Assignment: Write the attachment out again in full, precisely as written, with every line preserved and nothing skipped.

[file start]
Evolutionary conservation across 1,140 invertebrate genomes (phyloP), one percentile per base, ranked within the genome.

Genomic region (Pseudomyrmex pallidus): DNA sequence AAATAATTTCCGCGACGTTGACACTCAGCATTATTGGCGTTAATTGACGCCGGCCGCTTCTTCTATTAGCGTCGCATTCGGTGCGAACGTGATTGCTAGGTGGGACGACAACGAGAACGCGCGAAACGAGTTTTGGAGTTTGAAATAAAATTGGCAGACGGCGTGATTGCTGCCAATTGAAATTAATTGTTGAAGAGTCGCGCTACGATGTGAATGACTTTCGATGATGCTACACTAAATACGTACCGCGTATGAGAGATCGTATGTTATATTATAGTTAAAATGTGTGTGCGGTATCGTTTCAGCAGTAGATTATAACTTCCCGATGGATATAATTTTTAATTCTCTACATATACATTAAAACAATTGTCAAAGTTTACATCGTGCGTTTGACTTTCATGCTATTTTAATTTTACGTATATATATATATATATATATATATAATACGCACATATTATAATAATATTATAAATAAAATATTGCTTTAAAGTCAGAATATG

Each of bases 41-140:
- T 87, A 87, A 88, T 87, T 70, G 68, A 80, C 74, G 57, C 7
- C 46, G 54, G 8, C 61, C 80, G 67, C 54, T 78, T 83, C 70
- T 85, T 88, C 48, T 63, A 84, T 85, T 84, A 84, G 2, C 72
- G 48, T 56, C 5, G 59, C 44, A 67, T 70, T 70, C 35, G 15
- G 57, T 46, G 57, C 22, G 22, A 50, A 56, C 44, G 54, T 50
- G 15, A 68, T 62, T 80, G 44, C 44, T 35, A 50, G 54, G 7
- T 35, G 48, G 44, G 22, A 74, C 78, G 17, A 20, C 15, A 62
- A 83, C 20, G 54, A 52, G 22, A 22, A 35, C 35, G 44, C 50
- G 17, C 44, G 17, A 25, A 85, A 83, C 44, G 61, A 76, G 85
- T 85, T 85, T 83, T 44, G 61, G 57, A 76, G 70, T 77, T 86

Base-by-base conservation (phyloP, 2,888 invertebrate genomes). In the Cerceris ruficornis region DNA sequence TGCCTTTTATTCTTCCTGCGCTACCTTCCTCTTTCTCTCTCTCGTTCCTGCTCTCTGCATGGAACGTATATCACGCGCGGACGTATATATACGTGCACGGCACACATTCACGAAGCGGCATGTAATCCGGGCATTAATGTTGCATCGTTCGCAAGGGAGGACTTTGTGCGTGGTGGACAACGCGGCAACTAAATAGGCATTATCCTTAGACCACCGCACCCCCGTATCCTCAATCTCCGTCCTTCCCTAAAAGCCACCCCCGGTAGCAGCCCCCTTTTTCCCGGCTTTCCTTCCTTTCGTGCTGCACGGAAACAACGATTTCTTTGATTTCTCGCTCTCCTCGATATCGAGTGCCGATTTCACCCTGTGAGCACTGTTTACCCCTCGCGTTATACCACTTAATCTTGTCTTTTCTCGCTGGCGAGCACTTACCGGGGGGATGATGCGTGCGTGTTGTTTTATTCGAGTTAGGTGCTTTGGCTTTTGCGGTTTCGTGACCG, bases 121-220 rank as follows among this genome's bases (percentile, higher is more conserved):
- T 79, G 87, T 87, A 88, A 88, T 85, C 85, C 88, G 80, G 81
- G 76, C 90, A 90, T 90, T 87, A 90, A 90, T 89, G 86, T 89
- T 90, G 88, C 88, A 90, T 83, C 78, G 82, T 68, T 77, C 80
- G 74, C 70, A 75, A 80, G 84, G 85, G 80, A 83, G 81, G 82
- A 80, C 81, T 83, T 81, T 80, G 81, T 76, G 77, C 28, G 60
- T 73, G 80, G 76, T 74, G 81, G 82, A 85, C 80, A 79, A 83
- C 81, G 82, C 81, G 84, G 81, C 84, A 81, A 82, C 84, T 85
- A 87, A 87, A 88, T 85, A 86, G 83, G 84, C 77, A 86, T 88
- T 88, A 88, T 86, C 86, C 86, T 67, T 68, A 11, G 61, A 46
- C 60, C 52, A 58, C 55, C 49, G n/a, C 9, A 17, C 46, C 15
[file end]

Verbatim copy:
Evolutionary conservation across 1,140 invertebrate genomes (phyloP), one percentile per base, ranked within the genome.

Genomic region (Pseudomyrmex pallidus): DNA sequence AAATAATTTCCGCGACGTTGACACTCAGCATTATTGGCGTTAATTGACGCCGGCCGCTTCTTCTATTAGCGTCGCATTCGGTGCGAACGTGATTGCTAGGTGGGACGACAACGAGAACGCGCGAAACGAGTTTTGGAGTTTGAAATAAAATTGGCAGACGGCGTGATTGCTGCCAATTGAAATTAATTGTTGAAGAGTCGCGCTACGATGTGAATGACTTTCGATGATGCTACACTAAATACGTACCGCGTATGAGAGATCGTATGTTATATTATAGTTAAAATGTGTGTGCGGTATCGTTTCAGCAGTAGATTATAACTTCCCGATGGATATAATTTTTAATTCTCTACATATACATTAAAACAATTGTCAAAGTTTACATCGTGCGTTTGACTTTCATGCTATTTTAATTTTACGTATATATATATATATATATATATATAATACGCACATATTATAATAATATTATAAATAAAATATTGCTTTAAAGTCAGAATATG

Each of bases 41-140:
- T 87, A 87, A 88, T 87, T 70, G 68, A 80, C 74, G 57, C 7
- C 46, G 54, G 8, C 61, C 80, G 67, C 54, T 78, T 83, C 70
- T 85, T 88, C 48, T 63, A 84, T 85, T 84, A 84, G 2, C 72
- G 48, T 56, C 5, G 59, C 44, A 67, T 70, T 70, C 35, G 15
- G 57, T 46, G 57, C 22, G 22, A 50, A 56, C 44, G 54, T 50
- G 15, A 68, T 62, T 80, G 44, C 44, T 35, A 50, G 54, G 7
- T 35, G 48, G 44, G 22, A 74, C 78, G 17, A 20, C 15, A 62
- A 83, C 20, G 54, A 52, G 22, A 22, A 35, C 35, G 44, C 50
- G 17, C 44, G 17, A 25, A 85, A 83, C 44, G 61, A 76, G 85
- T 85, T 85, T 83, T 44, G 61, G 57, A 76, G 70, T 77, T 86

Base-by-base conservation (phyloP, 2,888 invertebrate genomes). In the Cerceris ruficornis region DNA sequence TGCCTTTTATTCTTCCTGCGCTACCTTCCTCTTTCTCTCTCTCGTTCCTGCTCTCTGCATGGAACGTATATCACGCGCGGACGTATATATACGTGCACGGCACACATTCACGAAGCGGCATGTAATCCGGGCATTAATGTTGCATCGTTCGCAAGGGAGGACTTTGTGCGTGGTGGACAACGCGGCAACTAAATAGGCATTATCCTTAGACCACCGCACCCCCGTATCCTCAATCTCCGTCCTTCCCTAAAAGCCACCCCCGGTAGCAGCCCCCTTTTTCCCGGCTTTCCTTCCTTTCGTGCTGCACGGAAACAACGATTTCTTTGATTTCTCGCTCTCCTCGATATCGAGTGCCGATTTCACCCTGTGAGCACTGTTTACCCCTCGCGTTATACCACTTAATCTTGTCTTTTCTCGCTGGCGAGCACTTACCGGGGGGATGATGCGTGCGTGTTGTTTTATTCGAGTTAGGTGCTTTGGCTTTTGCGGTTTCGTGACCG, bases 121-220 rank as follows among this genome's bases (percentile, higher is more conserved):
- T 79, G 87, T 87, A 88, A 88, T 85, C 85, C 88, G 80, G 81
- G 76, C 90, A 90, T 90, T 87, A 90, A 90, T 89, G 86, T 89
- T 90, G 88, C 88, A 90, T 83, C 78, G 82, T 68, T 77, C 80
- G 74, C 70, A 75, A 80, G 84, G 85, G 80, A 83, G 81, G 82
- A 80, C 81, T 83, T 81, T 80, G 81, T 76, G 77, C 28, G 60
- T 73, G 80, G 76, T 74, G 81, G 82, A 85, C 80, A 79, A 83
- C 81, G 82, C 81, G 84, G 81, C 84, A 81, A 82, C 84, T 85
- A 87, A 87, A 88, T 85, A 86, G 83, G 84, C 77, A 86, T 88
- T 88, A 88, T 86, C 86, C 86, T 67, T 68, A 11, G 61, A 46
- C 60, C 52, A 58, C 55, C 49, G n/a, C 9, A 17, C 46, C 15